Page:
Biometrics are becoming more popular as an authentication method. We’ve explored the weaknesses of traditional password and username combinations before on the blog.
Simply put, the human brain isn’t wired to memorize long codes of information, and it’s much more difficult to steal or copy someone’s identity and fingerprints than their login credentials. We’re already seeing large companies such as Samsung include iris scanning and fingerprint authentication on their smartphones, while governments are also realizing the security benefits for border management and policing.
So, it’s about time regulators focus on the use of biometric data and make sure they protect key principles such as anonymity, consent and purpose.
UK data protection bill, incorporating biometric data, for September
For biometric security to work properly, citizen rights must be properly protected and the data collected by corporations and public sectors managed carefully and sensibly. The new GDPR regulations (General Data Protection Regulation) focus specifically on biometrics, clearly recognizing the technology’s immense potential.
The British government recently presented its legislative program for the next two years, bringing GDPR into UK law and the country into line with the EU.
GDPR defines biometrics precisely as “special categories of personal data” and prohibits its “processing”, thereby protecting people from having their information shared with third parties without their consent. However, it does contain some exceptions:
- If consent has been given explicitly
- If biometric information is necessary for carrying out obligations of the controller/data subject in the field of employment/social security/social protection law
- If it’s necessary to protect the vital interests of the individual and if they are incapable of giving consent
- If processing is necessary for reasons of public interest in the area of health
- If it’s vital for any legal claims
But wait, there’s more…
Not only does it establish a clear set of consumer rights, GDPR also includes measures aimed at boosting enterprise security. For example, if a company discovers a data breach, then processors must inform the authorities within 72 hours of discovery. Companies managing biometric information could be hit with massive penalties if they do not make efforts to secure that data. These could reach 20 million euros, or 4% of annual worldwide turnover.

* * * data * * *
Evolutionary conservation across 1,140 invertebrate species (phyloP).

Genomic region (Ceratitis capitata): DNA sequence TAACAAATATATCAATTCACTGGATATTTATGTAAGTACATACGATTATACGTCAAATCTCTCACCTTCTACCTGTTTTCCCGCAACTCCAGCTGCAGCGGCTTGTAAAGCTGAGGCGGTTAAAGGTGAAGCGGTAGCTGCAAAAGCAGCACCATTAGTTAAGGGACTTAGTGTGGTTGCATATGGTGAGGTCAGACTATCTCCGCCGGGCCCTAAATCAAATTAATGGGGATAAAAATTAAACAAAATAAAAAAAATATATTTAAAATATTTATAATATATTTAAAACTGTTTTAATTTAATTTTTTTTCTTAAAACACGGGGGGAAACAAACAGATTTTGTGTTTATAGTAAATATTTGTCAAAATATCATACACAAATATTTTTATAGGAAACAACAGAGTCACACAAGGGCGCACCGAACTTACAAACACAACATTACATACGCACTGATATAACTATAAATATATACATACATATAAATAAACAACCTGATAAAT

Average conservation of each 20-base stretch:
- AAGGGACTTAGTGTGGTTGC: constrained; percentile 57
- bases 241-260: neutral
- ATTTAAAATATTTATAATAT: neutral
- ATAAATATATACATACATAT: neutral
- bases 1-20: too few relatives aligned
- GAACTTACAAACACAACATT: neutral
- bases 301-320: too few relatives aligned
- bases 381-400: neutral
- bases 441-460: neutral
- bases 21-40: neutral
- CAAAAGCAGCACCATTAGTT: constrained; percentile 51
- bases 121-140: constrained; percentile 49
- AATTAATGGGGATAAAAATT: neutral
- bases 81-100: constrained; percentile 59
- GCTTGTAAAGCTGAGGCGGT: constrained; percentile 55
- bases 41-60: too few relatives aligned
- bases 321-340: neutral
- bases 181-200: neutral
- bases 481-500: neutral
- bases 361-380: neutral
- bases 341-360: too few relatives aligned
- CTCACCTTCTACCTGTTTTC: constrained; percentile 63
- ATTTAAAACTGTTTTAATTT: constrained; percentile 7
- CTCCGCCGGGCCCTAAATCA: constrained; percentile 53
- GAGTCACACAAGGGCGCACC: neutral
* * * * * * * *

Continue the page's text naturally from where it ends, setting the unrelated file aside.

But let’s see now what happens beyond Europe and the UK.
Washington Becomes Third State to Enact Biometric Privacy Law
While the regulatory environment in the US is more fragmented than in the EU, legislative authorities are still recognizing the increasing importance of biometric security. In June 2017, Washington became the third state to pass a biometric privacy law, covering any business entity that collects identifiers for commercial purposes.
India and the emerging global consensus on biometric data protection
All over the world, biometric data protection is on the top of regulators’ agenda.
On 24 August 2017, India made it very clear as India’s Supreme Court ruled privacy a ‘fundamental right’ in a landmark case. This decision could impact the country’s biometric identification program known as Aadhaar.
We’re seeing the emergence of a global consensus, its fundamental principle being that mismanagement of personal information will not be tolerated and that companies that do not protect data properly could be hit with large fines.
Enterprises and governments managing biometric data should seek independent consultancy when it comes to securing personal information. At Gemalto, we work on over 200 civil ID and law enforcement projects that incorporate biometrics, and can act as an independent authority on recommending the most suitable solution for each application.
What are your thoughts on biometric security? Can you see the issue preventing innovation in this area? Let us know by tweeting to us at @Gemalto.
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